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Reflections on Taste Washington 2009


Last Saturday, I attended the Taste Washington seminars, which once again offered useful insights and frames of reference on our state's wines. It was also fun to meet other wine bloggers, including Alder Yarrow of Vinography, and the folks from Wine Peeps, whom I really enjoyed getting to know (see links to their coverage below).

With all that these Saturday seminars have to offer wine enthusiasts, it was surprising how few consumers go to this event. For example, of the 40 people in one session I attended, only 3 of us were consumers, with the other 37 being associated with the wine trade.

As evidenced by the number of sommeliers, distributors, writers, and retailers in the audience and on the panels, it's clear these seminars are designed for the trade. As a result, the presentations and ensuing discussions tend to get a bit too technical, even for my taste (no pun intended).

Even still, there is nothing better than tasting through a flight of wines while listening to the viticulturist talk about the fruit grown in the vineyard or the winemaker discussing his or her approach in the winery. And those presentations that included photographs of vineyards and maps of their locations went a long way to connecting us to the places behind each wine (more of this is needed in future seminars).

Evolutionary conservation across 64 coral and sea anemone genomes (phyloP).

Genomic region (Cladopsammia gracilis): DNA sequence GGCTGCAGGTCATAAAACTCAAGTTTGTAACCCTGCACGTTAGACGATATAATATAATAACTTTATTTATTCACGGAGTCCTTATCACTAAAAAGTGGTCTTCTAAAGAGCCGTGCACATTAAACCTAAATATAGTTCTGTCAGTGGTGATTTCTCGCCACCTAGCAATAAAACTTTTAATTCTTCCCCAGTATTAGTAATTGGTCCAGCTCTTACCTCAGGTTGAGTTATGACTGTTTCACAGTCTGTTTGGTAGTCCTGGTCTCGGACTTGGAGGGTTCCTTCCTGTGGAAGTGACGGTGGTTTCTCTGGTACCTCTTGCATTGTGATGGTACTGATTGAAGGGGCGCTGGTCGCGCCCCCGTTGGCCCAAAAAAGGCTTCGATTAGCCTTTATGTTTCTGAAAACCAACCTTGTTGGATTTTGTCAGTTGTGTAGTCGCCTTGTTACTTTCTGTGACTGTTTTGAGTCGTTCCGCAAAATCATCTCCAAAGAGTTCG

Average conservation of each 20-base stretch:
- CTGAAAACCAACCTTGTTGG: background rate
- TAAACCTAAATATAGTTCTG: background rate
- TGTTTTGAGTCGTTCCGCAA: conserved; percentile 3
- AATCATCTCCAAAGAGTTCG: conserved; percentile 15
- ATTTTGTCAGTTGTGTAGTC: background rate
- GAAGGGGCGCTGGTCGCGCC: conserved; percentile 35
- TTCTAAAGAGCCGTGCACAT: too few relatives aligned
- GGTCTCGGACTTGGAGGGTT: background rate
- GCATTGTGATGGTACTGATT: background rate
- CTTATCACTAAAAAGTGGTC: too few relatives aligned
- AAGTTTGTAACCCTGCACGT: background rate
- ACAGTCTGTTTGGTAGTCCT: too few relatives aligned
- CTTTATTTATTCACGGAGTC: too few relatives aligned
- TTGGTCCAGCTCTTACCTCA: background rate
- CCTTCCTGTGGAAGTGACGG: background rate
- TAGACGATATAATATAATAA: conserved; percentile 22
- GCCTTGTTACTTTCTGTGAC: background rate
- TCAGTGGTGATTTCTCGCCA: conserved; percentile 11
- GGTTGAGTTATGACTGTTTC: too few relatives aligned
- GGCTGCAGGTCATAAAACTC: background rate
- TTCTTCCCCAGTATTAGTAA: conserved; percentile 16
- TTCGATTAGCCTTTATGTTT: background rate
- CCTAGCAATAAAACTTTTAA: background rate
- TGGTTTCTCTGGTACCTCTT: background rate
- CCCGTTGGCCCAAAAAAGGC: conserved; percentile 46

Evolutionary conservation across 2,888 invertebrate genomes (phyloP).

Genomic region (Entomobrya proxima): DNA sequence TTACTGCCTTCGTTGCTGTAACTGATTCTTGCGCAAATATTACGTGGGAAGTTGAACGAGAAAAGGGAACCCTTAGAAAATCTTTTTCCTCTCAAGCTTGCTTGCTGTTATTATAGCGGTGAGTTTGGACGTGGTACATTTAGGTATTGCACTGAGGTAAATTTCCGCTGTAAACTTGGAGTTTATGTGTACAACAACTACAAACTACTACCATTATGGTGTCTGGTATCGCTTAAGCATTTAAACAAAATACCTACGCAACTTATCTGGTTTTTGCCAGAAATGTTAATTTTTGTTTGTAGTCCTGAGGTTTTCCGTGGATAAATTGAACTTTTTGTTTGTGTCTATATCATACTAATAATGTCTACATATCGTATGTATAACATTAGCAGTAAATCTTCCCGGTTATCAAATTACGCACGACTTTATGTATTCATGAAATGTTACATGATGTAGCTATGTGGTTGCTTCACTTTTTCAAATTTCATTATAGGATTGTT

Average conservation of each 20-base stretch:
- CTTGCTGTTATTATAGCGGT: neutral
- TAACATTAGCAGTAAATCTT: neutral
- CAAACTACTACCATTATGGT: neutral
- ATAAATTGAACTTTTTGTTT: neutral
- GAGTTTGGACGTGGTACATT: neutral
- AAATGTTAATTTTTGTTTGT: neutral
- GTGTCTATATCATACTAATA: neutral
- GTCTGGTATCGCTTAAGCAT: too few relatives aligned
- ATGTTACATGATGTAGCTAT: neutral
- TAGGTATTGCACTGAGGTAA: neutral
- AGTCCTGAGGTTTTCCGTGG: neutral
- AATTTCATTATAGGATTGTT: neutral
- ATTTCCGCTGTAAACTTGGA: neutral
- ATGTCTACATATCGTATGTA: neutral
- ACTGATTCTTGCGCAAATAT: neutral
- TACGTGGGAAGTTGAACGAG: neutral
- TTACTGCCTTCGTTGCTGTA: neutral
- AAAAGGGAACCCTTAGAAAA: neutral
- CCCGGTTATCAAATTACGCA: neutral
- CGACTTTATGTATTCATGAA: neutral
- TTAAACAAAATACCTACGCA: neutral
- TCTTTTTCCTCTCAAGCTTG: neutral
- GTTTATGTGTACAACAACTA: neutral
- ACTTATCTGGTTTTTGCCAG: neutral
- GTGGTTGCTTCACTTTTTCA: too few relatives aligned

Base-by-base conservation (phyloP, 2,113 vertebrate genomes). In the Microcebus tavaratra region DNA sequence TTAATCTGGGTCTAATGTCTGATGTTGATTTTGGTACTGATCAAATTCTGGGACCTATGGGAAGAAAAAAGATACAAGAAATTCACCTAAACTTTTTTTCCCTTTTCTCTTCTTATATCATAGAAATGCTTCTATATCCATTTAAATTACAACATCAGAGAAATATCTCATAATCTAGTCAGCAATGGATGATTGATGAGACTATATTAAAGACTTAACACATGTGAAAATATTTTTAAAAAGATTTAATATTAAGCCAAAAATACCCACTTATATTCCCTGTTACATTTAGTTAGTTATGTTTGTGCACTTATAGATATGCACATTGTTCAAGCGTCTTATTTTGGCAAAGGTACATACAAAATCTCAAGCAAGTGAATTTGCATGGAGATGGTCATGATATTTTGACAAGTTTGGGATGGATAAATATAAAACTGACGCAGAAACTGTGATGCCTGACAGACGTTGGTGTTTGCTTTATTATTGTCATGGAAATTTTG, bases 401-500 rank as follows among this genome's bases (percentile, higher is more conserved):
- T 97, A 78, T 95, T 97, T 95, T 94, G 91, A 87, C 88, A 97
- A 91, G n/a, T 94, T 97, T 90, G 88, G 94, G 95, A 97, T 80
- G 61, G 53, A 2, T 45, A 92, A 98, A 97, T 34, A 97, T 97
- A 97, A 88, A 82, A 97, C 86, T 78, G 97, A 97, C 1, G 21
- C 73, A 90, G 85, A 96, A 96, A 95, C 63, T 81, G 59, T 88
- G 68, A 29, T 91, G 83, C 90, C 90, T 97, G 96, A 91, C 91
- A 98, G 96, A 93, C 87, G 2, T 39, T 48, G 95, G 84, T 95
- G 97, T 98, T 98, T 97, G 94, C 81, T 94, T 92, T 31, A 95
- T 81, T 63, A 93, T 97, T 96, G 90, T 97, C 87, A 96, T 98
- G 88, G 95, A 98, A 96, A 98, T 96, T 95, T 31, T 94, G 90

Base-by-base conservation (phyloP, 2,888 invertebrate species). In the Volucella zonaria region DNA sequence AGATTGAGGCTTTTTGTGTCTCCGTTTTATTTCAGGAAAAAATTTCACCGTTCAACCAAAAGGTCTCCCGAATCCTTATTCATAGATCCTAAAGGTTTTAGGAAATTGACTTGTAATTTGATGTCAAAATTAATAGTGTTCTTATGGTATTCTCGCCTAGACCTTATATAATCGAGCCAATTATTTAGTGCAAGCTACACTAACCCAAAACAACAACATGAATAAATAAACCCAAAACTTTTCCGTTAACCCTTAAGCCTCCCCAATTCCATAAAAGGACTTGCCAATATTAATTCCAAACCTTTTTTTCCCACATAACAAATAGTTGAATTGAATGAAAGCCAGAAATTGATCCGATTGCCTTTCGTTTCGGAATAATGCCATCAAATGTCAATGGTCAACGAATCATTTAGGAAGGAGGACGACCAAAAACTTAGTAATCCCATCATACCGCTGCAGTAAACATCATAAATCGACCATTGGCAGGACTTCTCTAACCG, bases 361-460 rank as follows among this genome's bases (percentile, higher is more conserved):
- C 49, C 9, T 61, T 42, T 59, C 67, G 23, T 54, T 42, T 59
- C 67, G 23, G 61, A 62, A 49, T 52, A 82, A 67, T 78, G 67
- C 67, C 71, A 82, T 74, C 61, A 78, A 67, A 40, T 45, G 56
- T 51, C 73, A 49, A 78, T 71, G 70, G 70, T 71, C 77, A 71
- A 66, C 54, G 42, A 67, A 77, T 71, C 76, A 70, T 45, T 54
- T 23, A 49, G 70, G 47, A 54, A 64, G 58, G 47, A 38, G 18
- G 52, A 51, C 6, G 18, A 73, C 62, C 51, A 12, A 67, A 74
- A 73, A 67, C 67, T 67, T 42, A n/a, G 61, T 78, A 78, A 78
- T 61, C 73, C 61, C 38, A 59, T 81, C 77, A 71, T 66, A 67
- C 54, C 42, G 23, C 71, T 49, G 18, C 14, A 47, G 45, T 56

In general, I found this year's seminar event more toned down in terms of energy and enthusiasm. For example, last year's event seemed more focused on celebrating the food friendliness of Washington wines, where as this year I failed to hear or see a similar emphasis. The amount of food offered at last Saturday's event stood in stark contrast to 2008.

Last year, the sit down lunch featured 3 courses with 5 different wines. The food was crafted by a recent Top Chef winner, who prepared the meal again in front of us using a mobile kitchen. Meanwhile, a nationally recognized sommelier/writer guided us through each course/flight, eventually ending in a fun Q&A session. It was a terrific meal and a well executed event.

And if that wasn't enough to feed everyone, one of the afternoon seminars, Riesling Rocks, featured a multi-course sample plate catered by Wild Ginger. Tasting the flight of riesling with food was a fantastic experience and it was even better hearing winemakers, sommeliers, and others comment on the pairings. Again, a true celebration of wine and food.

Blame the economy this year, but something seemed to be lost at midday when we were treated to a reception-style "networking" lunch that included mass produced wine by the glass from several big name producers in our state. The celebration of wine and food that occurred at last year's Saturday seminars was sorely missed this year. I hope the folks consider bringing this back next year.

I will be commenting more on different aspects of the seminars in upcoming posts. In the meantime, check out the varied coverage of the Saturday seminars and Sunday grand tasting (which I did not attend) via the links below.

Taste WA Coverage
Bricks of Wine
Going for Seconds
The Seattle Times
Washington Wine Report
Wine Foot
Wine Peeps

Full Disclosure: If not already obvious by the media badge above, then it's worth calling out that I attended the Taste Washington seminars free-of-charge.

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